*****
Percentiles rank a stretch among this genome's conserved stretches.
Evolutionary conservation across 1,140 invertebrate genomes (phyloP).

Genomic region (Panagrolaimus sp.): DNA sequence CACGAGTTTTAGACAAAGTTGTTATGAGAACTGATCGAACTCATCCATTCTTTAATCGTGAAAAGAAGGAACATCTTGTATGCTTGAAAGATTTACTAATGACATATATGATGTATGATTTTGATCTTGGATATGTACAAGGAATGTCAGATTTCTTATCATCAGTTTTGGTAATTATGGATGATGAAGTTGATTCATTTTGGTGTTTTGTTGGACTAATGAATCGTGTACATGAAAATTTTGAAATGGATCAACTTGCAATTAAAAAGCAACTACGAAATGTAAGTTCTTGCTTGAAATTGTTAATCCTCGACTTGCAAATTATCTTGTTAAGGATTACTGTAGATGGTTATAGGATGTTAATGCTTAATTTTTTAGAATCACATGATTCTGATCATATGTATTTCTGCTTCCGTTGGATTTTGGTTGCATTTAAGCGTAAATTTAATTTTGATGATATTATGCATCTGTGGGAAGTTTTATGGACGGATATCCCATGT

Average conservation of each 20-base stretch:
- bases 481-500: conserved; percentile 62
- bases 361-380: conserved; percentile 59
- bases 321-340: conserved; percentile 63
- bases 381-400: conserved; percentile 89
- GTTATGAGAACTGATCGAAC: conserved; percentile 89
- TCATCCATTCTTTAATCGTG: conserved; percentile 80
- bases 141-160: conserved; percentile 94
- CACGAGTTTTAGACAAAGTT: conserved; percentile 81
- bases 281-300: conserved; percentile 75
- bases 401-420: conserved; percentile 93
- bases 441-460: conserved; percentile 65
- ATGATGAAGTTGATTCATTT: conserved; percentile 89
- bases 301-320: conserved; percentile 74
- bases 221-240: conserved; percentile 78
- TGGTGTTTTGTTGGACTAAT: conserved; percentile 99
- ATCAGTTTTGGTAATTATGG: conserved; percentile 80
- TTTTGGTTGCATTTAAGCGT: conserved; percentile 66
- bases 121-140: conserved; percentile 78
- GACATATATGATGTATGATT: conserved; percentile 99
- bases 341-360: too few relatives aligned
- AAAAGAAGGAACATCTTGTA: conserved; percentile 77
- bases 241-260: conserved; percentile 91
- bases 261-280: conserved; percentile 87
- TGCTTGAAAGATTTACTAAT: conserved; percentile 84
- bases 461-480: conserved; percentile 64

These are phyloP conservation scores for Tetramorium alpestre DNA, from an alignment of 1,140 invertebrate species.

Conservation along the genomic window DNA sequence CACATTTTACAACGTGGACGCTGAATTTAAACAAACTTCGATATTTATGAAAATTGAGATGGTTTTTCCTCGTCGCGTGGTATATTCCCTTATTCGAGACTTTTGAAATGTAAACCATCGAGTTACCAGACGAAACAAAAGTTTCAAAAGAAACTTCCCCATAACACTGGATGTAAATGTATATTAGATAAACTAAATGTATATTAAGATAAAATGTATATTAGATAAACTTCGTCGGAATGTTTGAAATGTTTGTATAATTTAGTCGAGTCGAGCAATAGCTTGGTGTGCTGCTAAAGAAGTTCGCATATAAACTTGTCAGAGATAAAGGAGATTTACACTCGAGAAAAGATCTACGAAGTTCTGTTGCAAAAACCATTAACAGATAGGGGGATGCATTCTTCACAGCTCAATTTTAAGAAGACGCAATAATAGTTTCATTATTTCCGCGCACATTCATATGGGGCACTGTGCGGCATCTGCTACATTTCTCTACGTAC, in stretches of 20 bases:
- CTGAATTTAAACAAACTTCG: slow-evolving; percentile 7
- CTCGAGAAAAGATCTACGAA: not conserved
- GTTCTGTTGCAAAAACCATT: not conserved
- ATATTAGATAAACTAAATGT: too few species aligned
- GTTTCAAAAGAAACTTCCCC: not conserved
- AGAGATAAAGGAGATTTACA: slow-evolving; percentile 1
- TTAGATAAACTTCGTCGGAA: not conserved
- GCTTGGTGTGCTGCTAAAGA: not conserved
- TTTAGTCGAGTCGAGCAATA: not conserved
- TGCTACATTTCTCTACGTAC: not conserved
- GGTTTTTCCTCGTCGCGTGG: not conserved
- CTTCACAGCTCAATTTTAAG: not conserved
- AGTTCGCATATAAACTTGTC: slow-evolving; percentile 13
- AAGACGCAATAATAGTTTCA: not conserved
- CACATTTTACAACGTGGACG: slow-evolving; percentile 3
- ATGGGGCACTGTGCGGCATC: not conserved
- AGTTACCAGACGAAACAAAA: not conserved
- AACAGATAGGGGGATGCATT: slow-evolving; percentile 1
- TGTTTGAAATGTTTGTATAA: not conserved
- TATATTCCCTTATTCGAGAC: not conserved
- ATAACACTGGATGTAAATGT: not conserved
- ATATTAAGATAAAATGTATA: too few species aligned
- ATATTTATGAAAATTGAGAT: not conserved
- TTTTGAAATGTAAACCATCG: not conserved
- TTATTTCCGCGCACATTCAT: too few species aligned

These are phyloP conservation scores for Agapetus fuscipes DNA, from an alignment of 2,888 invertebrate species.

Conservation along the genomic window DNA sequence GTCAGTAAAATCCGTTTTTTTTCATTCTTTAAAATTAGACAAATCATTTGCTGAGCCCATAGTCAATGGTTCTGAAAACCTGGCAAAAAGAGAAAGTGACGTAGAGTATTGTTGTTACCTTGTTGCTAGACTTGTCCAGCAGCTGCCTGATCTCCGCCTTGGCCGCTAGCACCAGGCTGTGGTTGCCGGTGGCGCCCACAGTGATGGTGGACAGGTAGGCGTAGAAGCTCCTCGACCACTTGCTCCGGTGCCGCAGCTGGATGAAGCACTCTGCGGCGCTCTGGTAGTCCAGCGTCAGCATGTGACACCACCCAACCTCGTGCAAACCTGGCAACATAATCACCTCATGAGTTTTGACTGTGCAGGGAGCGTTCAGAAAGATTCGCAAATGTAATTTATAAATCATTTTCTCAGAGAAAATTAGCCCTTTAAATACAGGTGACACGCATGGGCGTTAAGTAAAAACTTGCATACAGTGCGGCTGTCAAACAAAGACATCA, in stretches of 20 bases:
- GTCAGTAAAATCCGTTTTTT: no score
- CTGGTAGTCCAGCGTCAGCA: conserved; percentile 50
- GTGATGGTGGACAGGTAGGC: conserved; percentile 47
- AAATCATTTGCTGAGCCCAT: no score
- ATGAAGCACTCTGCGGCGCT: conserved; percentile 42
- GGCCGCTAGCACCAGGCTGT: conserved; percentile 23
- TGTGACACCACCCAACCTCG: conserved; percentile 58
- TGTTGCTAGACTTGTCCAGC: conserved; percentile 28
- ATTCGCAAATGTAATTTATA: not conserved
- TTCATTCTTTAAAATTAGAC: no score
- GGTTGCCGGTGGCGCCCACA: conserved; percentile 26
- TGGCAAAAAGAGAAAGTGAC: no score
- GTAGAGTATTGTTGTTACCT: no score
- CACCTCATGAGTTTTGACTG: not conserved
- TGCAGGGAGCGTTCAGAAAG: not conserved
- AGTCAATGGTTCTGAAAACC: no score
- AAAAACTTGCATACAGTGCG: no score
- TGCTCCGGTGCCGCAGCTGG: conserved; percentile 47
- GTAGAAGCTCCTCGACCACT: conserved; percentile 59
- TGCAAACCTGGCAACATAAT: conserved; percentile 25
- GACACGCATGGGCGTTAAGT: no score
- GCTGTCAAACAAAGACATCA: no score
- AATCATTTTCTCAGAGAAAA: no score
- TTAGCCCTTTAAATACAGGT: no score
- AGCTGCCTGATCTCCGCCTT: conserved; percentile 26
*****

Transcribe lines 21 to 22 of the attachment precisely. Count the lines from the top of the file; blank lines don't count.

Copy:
- TTTTGGTTGCATTTAAGCGT: conserved; percentile 66
- bases 121-140: conserved; percentile 78